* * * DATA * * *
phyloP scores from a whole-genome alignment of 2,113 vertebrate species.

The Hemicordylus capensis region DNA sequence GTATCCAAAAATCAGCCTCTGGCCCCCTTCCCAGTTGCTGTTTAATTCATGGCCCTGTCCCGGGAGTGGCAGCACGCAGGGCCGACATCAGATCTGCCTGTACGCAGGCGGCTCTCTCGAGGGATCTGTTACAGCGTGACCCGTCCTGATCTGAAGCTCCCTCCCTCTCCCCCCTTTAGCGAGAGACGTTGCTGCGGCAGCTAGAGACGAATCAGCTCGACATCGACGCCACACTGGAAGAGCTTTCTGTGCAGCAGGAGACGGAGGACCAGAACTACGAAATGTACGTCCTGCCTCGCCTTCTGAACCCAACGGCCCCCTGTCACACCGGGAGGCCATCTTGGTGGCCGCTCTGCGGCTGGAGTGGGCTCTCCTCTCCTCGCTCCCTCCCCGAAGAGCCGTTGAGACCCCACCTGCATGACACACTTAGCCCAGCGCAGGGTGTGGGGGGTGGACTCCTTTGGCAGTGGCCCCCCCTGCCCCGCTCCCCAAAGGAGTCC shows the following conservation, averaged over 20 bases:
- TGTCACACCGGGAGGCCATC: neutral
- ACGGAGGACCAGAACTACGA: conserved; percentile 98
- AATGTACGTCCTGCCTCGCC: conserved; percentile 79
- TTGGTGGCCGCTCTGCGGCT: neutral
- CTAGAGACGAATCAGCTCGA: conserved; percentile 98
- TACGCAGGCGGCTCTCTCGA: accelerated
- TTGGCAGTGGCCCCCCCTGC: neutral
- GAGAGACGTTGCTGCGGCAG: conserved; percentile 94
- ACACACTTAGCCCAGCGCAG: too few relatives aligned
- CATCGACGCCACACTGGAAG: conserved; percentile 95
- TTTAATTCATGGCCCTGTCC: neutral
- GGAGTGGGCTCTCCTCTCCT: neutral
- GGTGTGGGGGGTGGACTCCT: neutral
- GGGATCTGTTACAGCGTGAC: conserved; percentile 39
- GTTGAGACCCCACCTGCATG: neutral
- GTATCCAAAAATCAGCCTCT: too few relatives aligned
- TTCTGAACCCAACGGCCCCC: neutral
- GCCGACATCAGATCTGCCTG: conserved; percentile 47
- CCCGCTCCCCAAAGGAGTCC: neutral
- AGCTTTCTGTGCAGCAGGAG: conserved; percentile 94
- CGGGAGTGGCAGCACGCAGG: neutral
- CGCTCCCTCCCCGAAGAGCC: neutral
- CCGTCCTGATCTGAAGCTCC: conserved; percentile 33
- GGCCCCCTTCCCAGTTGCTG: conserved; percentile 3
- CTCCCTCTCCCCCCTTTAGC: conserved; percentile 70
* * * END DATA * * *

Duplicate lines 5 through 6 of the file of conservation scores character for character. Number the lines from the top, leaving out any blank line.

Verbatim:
- AATGTACGTCCTGCCTCGCC: conserved; percentile 79
- TTGGTGGCCGCTCTGCGGCT: neutral